STAG -- which only invests in the United States -- is tiny and isn't nearly as diversified as Prologis. So there is, on some level, more risk involved in owning its shares. However that added risk shouldn't be overstated. For example, while Prologis has allowed its dividend to stagnate, STAG has increased its dividend, which is paid monthly, every year since its IPO. A little size and diversification risk is probably worth the benefit of rising dividends and a yield boost of about two percentage points.

STAG Chart

Risk versus reward
You have to carefully weigh the risks and rewards of your stock choices when it comes to investing for dividend income. However, buying the biggest, "safest" name isn't always the best answer. Prologis is a great company with well-positioned assets, but when it comes to dividends it doesn't stack up to STAG. Yes, STAG is smaller, invests in lower quality properties in second tier markets, and less diversified, but taking on these risks (which aren't nearly as big as they might appear) provides more income and dividend growth. That's probably a worthwhile trade off.

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  • Report this Comment On May 09, 2014, at 5:31 PM, DodgerDan wrote:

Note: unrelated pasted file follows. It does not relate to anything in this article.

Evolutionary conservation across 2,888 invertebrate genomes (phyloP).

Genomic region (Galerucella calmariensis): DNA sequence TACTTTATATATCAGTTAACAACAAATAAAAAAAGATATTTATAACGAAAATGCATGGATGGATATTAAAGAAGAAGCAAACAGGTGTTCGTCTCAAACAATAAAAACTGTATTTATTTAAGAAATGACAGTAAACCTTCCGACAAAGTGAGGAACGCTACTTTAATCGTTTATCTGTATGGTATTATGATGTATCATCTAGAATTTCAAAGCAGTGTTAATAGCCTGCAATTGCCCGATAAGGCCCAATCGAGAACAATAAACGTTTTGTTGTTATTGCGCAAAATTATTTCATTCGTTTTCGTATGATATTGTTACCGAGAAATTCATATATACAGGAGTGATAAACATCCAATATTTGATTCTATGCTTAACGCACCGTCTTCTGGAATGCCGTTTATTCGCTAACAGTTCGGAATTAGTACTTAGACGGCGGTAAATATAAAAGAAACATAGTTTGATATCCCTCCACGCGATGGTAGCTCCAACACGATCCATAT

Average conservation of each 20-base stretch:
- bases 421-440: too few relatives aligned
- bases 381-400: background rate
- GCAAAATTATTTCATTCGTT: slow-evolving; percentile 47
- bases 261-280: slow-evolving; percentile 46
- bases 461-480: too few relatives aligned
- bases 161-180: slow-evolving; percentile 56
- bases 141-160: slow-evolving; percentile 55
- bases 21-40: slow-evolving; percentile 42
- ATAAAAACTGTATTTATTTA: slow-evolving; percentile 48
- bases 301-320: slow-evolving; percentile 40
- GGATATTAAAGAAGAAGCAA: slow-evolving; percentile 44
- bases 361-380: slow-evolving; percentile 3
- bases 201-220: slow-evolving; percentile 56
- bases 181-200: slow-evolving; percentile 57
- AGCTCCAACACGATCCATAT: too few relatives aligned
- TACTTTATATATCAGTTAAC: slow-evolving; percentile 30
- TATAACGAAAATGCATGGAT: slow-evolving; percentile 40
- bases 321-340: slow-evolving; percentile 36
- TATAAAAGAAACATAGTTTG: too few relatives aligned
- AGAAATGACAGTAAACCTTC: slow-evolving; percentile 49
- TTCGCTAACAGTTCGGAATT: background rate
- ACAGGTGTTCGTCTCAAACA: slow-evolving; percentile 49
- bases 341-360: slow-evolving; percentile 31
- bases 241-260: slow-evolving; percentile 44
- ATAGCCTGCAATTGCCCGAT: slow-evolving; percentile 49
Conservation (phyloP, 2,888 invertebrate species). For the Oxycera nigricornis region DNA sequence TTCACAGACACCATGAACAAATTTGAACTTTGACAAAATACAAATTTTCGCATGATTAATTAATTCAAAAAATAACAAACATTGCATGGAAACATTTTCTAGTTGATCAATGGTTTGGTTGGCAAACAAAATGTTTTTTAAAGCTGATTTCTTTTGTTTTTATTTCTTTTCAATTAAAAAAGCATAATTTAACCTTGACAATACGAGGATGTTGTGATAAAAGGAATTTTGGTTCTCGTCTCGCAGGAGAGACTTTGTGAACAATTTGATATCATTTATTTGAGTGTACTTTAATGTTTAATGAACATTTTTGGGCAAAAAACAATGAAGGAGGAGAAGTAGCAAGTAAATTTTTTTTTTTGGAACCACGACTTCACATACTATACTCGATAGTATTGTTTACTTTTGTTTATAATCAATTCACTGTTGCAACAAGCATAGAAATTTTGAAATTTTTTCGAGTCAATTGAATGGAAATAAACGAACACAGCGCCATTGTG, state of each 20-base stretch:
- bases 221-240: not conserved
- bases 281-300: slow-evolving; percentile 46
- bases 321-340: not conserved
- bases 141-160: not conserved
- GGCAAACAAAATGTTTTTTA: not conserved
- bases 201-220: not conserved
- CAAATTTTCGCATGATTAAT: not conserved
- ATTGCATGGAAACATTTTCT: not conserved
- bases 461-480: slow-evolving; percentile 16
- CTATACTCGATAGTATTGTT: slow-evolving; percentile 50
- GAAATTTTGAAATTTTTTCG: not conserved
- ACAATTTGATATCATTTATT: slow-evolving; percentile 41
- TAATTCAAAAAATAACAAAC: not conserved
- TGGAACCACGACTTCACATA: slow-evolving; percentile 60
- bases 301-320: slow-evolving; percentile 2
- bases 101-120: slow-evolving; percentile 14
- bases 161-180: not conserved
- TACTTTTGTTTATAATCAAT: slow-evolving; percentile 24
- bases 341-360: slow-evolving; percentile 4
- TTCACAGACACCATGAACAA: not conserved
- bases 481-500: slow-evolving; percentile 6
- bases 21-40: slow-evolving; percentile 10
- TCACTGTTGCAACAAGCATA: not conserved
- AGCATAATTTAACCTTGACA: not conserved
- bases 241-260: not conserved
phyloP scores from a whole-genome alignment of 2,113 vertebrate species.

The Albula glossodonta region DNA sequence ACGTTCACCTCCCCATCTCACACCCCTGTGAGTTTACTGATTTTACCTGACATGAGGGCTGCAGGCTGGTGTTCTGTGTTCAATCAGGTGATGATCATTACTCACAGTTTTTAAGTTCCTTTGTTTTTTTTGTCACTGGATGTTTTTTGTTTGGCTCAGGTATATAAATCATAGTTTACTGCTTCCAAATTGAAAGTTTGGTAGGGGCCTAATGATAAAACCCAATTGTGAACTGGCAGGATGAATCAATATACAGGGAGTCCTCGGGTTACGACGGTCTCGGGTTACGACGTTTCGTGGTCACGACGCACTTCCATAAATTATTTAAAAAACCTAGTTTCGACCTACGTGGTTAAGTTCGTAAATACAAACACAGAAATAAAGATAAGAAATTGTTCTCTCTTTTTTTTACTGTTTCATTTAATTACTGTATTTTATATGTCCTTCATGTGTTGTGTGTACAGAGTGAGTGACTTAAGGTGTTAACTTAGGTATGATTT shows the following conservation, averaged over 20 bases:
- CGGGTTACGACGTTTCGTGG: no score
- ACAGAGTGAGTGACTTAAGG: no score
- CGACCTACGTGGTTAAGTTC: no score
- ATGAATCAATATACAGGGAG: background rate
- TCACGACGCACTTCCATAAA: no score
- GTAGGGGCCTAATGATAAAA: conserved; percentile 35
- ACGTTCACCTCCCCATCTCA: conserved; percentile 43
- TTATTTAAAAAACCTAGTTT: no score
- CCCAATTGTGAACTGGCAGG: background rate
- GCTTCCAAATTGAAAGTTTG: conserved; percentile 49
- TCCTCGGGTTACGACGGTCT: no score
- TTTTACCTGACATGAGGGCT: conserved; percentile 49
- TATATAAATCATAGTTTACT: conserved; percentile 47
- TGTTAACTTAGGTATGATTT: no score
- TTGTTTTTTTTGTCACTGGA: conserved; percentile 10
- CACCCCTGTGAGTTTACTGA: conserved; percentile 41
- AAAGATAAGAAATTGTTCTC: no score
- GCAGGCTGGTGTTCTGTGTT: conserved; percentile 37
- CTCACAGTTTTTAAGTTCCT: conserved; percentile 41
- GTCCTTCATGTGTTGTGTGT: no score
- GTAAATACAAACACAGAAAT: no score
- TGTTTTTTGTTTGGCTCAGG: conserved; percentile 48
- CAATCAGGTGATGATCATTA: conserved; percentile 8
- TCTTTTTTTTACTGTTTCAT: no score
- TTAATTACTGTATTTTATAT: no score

1. There is a factual error in the article. Prologis has in fact increased its dividend from 28 cents to 33 cents this past February.

    2. The Company was recently priced in the upper 30's with its old dividend yield of 2.8% With the dividend increase, one could make the argument that the stock price should be closer to 45 than its current 41 valuation.

    3. The company fundamentals are strong and getting stronger: the portfolio is at virtual full occupancy, the industry as a whole has not built much new supply in the last six years, e-commerce and the return of manufacturing to the US has added to demand for industrial in the major markets which has all been validated by rent growth now starting to show up in the PLD results. In the SF Bay Area for example new rents are averaging more than 20 % more than old rents.

    4. There is nothing inherently wrong about secondary markets. In fact, investors can get good returns there. However, be advised that they are called secondary for a good reason: generally they are the last to feel the recovery and the first to feel the downturn. Because the recovery is just now starting to hit many secondary markets, this may be an attractive time to buy.

    5. "B" Product is ranked as B and not as higher rated A product for a reason: it is older, less functional, and closer to obsolescence. This is not to say it is obsolete but one of the facts that seen in multiple markets during the Great Reset of 2008 when demand was so weak was that the companies who were still renting space ONLY wanted to do so in the best locations in the best (that is, "A" products). This is another example of risk & reward which I am pointing out because there is a reason why B buildings can produce good yields in much the same way as junk bonds can: it's because the return relative to the price can be higher.

    6. If I was going to invest in one of the two companies, it would be in Prologis because their strategy, execution, and business fundamentals are solid.